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Occupational prestige trajectory and the risk of lung and head and neck cancer among men and women in France

Abstract : Objectives: This study aimed at investigating the associations between occupational prestige trajectories and lung and head and neck (HN) cancer risk and to assess to what extent smoking, alcohol drinking, and occupational exposures contribute to these associations.Methods: Using data from the ICARE case–control study (controls (2676 men/715 women), lung cancers (2019 men/558 women), HN cancers (1793 men/305 women), we defined occupational prestige trajectories using group-based modeling of longitudinal data. We conducted logistic regression models.Results: Among men, a gradient was observed from the downward “low to very low” trajectory to the stable very high trajectory. The associations were reduced when adjusting for tobacco and alcohol consumption and occupational exposures. Among women, when compared to the stable high trajectory, there was an increased cancer risk in all trajectories. The associations remained globally unchanged or even increased after adjustment for tobacco and alcohol consumption and did not change when adjusting for occupational exposures. The ORs were smaller for lung than for HN cancers in men.Conclusions: Occupational prestige trajectory is strongly associated with lung and HN cancer risk in men and women.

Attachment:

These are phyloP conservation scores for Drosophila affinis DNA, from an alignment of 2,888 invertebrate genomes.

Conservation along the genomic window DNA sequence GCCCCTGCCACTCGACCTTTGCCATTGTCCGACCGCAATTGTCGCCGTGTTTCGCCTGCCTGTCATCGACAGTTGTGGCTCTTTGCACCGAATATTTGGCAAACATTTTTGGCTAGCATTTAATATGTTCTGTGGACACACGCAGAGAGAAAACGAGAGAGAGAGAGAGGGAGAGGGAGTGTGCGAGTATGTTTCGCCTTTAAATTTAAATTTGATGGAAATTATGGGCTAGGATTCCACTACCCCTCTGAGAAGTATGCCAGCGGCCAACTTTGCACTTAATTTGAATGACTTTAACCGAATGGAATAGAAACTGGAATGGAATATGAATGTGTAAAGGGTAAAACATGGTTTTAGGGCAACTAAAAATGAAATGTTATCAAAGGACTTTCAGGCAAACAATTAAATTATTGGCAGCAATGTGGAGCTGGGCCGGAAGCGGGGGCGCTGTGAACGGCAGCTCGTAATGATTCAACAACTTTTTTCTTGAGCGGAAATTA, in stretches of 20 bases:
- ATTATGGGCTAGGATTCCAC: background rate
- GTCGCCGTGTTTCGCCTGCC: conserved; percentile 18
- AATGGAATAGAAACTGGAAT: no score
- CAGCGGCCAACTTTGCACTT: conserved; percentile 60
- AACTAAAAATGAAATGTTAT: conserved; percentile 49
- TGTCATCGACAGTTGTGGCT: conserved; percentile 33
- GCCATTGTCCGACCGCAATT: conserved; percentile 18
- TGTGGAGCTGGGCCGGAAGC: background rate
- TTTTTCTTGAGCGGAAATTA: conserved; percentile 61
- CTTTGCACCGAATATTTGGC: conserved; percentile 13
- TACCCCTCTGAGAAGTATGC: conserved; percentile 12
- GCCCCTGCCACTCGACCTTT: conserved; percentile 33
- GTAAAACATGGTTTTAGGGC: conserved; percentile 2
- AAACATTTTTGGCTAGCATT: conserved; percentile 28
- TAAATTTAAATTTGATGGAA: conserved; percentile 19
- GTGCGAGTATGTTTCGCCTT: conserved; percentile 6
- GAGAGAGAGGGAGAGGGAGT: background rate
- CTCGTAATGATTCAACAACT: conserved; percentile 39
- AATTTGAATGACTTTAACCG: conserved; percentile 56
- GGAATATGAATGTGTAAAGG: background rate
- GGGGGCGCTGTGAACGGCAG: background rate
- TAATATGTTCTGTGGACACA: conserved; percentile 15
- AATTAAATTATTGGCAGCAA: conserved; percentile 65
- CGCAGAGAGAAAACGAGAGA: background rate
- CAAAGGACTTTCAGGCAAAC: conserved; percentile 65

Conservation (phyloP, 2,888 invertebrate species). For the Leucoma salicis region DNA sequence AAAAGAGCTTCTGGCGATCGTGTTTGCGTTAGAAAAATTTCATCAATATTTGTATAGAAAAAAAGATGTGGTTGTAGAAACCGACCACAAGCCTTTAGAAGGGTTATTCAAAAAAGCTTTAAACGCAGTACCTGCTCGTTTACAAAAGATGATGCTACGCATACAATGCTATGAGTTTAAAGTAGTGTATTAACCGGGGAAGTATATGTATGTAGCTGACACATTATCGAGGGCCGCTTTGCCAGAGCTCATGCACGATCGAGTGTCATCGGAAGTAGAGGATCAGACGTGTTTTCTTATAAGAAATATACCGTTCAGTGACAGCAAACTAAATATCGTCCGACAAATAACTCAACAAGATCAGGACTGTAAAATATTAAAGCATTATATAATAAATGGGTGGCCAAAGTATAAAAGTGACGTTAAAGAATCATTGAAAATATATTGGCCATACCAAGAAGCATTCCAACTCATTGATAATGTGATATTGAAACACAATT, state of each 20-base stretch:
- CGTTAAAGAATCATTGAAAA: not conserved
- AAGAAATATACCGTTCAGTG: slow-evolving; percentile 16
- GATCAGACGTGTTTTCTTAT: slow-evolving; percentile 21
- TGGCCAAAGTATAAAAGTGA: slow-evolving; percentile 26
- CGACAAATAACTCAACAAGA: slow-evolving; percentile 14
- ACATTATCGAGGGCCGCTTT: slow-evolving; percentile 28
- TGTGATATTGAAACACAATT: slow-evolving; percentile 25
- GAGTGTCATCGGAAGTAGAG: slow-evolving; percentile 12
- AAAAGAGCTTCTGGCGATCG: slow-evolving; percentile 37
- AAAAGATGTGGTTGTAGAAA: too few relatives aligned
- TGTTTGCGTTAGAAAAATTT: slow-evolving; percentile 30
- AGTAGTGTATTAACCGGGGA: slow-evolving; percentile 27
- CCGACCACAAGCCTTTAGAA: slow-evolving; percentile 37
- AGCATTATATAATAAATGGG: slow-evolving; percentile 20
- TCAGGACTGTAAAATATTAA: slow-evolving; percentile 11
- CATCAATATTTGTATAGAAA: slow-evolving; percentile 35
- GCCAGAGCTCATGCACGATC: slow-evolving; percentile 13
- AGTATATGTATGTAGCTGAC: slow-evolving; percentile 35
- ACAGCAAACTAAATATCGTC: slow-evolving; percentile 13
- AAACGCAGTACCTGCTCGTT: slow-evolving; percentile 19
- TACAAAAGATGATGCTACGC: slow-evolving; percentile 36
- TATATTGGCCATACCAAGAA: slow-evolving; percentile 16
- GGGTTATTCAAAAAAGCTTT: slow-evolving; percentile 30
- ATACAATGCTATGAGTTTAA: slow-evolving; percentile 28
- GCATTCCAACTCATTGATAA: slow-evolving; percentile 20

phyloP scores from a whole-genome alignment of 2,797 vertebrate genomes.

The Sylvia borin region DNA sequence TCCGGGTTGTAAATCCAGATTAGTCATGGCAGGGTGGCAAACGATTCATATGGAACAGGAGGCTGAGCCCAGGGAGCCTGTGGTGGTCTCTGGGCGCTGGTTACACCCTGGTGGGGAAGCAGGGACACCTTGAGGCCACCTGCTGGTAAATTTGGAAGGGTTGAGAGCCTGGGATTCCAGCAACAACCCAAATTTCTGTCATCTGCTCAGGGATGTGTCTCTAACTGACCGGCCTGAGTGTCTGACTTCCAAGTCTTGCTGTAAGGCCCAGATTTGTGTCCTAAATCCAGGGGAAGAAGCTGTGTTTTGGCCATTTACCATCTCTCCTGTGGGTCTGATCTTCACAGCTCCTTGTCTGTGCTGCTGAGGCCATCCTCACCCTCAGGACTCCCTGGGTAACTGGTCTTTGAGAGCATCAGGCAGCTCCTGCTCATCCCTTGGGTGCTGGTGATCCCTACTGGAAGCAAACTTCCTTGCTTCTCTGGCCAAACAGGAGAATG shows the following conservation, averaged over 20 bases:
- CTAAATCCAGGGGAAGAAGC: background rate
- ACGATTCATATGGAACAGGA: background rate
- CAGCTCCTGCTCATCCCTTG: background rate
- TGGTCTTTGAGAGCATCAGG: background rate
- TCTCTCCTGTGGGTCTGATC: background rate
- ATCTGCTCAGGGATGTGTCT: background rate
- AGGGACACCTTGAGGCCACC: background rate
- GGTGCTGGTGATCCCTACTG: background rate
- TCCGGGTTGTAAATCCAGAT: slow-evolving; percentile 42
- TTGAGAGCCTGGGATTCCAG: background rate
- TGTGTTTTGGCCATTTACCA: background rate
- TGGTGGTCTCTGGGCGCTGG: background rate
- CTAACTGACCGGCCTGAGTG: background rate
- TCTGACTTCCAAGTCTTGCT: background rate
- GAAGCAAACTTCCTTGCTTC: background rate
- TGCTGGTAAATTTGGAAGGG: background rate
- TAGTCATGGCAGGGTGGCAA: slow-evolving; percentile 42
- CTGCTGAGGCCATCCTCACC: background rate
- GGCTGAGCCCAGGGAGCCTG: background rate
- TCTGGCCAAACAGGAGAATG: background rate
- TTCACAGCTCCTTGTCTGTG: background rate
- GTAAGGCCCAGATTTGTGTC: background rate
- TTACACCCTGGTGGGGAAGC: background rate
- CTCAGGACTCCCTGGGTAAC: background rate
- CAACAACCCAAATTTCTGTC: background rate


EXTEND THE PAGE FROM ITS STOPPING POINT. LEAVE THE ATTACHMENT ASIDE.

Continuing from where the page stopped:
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Submitted on : Wednesday, August 29, 2018 - 1:43:43 PM
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Gwenn Menvielle, Julien Dugas, Jeanna-Eve Franck, Matthieu Carton, Brigitte Trétarre, et al.. Occupational prestige trajectory and the risk of lung and head and neck cancer among men and women in France. International Journal of Public Health, Springer Verlag, 2018, 63 (7), pp.833-845. ⟨10.1007/s00038-017-1063-5⟩. ⟨hal-01863800⟩

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